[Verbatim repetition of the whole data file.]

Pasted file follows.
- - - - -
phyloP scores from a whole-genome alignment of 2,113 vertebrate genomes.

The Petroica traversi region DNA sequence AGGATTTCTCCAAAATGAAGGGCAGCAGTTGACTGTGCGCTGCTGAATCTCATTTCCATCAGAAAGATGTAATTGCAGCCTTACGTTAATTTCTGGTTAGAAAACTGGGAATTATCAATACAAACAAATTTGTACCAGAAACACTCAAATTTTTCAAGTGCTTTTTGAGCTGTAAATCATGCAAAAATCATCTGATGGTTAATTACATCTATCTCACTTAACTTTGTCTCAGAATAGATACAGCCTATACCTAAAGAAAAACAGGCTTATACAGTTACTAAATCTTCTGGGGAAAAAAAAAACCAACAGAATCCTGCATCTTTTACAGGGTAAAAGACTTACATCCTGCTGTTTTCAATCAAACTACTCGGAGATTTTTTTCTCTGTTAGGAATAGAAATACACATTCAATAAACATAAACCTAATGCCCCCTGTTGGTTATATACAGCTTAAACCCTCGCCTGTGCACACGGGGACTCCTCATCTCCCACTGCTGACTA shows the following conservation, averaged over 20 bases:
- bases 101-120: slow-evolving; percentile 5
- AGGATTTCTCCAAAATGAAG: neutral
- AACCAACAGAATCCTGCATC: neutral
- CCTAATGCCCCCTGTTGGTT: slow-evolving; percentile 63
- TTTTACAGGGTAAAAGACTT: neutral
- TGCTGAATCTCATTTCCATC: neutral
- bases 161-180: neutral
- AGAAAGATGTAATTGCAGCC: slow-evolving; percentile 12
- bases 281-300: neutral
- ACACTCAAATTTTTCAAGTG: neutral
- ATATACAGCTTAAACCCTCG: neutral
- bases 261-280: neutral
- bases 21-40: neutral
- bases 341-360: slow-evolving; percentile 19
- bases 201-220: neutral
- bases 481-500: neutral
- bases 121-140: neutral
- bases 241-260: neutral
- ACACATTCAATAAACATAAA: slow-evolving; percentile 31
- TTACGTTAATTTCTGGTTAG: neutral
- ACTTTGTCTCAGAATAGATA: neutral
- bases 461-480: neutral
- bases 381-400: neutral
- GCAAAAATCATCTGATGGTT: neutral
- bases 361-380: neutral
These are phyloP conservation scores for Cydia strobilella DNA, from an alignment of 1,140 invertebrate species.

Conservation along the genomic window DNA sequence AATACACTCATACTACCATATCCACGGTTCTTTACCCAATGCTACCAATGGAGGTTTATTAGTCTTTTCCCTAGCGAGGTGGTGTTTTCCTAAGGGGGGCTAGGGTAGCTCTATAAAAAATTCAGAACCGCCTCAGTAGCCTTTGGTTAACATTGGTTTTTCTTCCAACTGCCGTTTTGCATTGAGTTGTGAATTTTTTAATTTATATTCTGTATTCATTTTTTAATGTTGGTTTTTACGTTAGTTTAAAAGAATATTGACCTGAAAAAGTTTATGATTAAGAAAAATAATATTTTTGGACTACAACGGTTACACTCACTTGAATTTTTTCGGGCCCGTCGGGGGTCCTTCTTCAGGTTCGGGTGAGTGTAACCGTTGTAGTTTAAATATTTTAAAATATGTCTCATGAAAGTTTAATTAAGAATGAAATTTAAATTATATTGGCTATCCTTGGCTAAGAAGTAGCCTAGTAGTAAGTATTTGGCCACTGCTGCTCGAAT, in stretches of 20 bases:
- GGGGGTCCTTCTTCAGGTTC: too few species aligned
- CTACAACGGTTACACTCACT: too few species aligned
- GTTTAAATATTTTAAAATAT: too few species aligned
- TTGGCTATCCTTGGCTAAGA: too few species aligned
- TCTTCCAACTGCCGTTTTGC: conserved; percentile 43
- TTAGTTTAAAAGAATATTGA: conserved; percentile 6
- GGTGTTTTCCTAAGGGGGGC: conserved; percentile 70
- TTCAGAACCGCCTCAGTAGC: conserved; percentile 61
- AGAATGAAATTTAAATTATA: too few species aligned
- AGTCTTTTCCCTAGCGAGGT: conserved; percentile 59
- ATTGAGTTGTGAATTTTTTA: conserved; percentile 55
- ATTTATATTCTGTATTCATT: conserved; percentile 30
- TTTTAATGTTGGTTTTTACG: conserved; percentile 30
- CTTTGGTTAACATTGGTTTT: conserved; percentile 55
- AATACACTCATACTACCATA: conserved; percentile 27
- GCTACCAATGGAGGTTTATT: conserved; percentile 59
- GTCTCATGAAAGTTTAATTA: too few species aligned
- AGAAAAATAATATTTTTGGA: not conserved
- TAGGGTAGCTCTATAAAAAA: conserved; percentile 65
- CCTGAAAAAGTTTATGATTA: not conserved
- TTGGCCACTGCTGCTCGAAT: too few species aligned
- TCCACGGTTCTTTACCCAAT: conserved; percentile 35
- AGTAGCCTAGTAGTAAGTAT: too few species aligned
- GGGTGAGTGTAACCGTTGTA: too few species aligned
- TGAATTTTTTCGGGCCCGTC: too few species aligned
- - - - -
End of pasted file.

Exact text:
phyloP scores from a whole-genome alignment of 2,113 vertebrate genomes.

The Petroica traversi region DNA sequence AGGATTTCTCCAAAATGAAGGGCAGCAGTTGACTGTGCGCTGCTGAATCTCATTTCCATCAGAAAGATGTAATTGCAGCCTTACGTTAATTTCTGGTTAGAAAACTGGGAATTATCAATACAAACAAATTTGTACCAGAAACACTCAAATTTTTCAAGTGCTTTTTGAGCTGTAAATCATGCAAAAATCATCTGATGGTTAATTACATCTATCTCACTTAACTTTGTCTCAGAATAGATACAGCCTATACCTAAAGAAAAACAGGCTTATACAGTTACTAAATCTTCTGGGGAAAAAAAAAACCAACAGAATCCTGCATCTTTTACAGGGTAAAAGACTTACATCCTGCTGTTTTCAATCAAACTACTCGGAGATTTTTTTCTCTGTTAGGAATAGAAATACACATTCAATAAACATAAACCTAATGCCCCCTGTTGGTTATATACAGCTTAAACCCTCGCCTGTGCACACGGGGACTCCTCATCTCCCACTGCTGACTA shows the following conservation, averaged over 20 bases:
- bases 101-120: slow-evolving; percentile 5
- AGGATTTCTCCAAAATGAAG: neutral
- AACCAACAGAATCCTGCATC: neutral
- CCTAATGCCCCCTGTTGGTT: slow-evolving; percentile 63
- TTTTACAGGGTAAAAGACTT: neutral
- TGCTGAATCTCATTTCCATC: neutral
- bases 161-180: neutral
- AGAAAGATGTAATTGCAGCC: slow-evolving; percentile 12
- bases 281-300: neutral
- ACACTCAAATTTTTCAAGTG: neutral
- ATATACAGCTTAAACCCTCG: neutral
- bases 261-280: neutral
- bases 21-40: neutral
- bases 341-360: slow-evolving; percentile 19
- bases 201-220: neutral
- bases 481-500: neutral
- bases 121-140: neutral
- bases 241-260: neutral
- ACACATTCAATAAACATAAA: slow-evolving; percentile 31
- TTACGTTAATTTCTGGTTAG: neutral
- ACTTTGTCTCAGAATAGATA: neutral
- bases 461-480: neutral
- bases 381-400: neutral
- GCAAAAATCATCTGATGGTT: neutral
- bases 361-380: neutral
These are phyloP conservation scores for Cydia strobilella DNA, from an alignment of 1,140 invertebrate species.

Conservation along the genomic window DNA sequence AATACACTCATACTACCATATCCACGGTTCTTTACCCAATGCTACCAATGGAGGTTTATTAGTCTTTTCCCTAGCGAGGTGGTGTTTTCCTAAGGGGGGCTAGGGTAGCTCTATAAAAAATTCAGAACCGCCTCAGTAGCCTTTGGTTAACATTGGTTTTTCTTCCAACTGCCGTTTTGCATTGAGTTGTGAATTTTTTAATTTATATTCTGTATTCATTTTTTAATGTTGGTTTTTACGTTAGTTTAAAAGAATATTGACCTGAAAAAGTTTATGATTAAGAAAAATAATATTTTTGGACTACAACGGTTACACTCACTTGAATTTTTTCGGGCCCGTCGGGGGTCCTTCTTCAGGTTCGGGTGAGTGTAACCGTTGTAGTTTAAATATTTTAAAATATGTCTCATGAAAGTTTAATTAAGAATGAAATTTAAATTATATTGGCTATCCTTGGCTAAGAAGTAGCCTAGTAGTAAGTATTTGGCCACTGCTGCTCGAAT, in stretches of 20 bases:
- GGGGGTCCTTCTTCAGGTTC: too few species aligned
- CTACAACGGTTACACTCACT: too few species aligned
- GTTTAAATATTTTAAAATAT: too few species aligned
- TTGGCTATCCTTGGCTAAGA: too few species aligned
- TCTTCCAACTGCCGTTTTGC: conserved; percentile 43
- TTAGTTTAAAAGAATATTGA: conserved; percentile 6
- GGTGTTTTCCTAAGGGGGGC: conserved; percentile 70
- TTCAGAACCGCCTCAGTAGC: conserved; percentile 61
- AGAATGAAATTTAAATTATA: too few species aligned
- AGTCTTTTCCCTAGCGAGGT: conserved; percentile 59
- ATTGAGTTGTGAATTTTTTA: conserved; percentile 55
- ATTTATATTCTGTATTCATT: conserved; percentile 30
- TTTTAATGTTGGTTTTTACG: conserved; percentile 30
- CTTTGGTTAACATTGGTTTT: conserved; percentile 55
- AATACACTCATACTACCATA: conserved; percentile 27
- GCTACCAATGGAGGTTTATT: conserved; percentile 59
- GTCTCATGAAAGTTTAATTA: too few species aligned
- AGAAAAATAATATTTTTGGA: not conserved
- TAGGGTAGCTCTATAAAAAA: conserved; percentile 65
- CCTGAAAAAGTTTATGATTA: not conserved
- TTGGCCACTGCTGCTCGAAT: too few species aligned
- TCCACGGTTCTTTACCCAAT: conserved; percentile 35
- AGTAGCCTAGTAGTAAGTAT: too few species aligned
- GGGTGAGTGTAACCGTTGTA: too few species aligned
- TGAATTTTTTCGGGCCCGTC: too few species aligned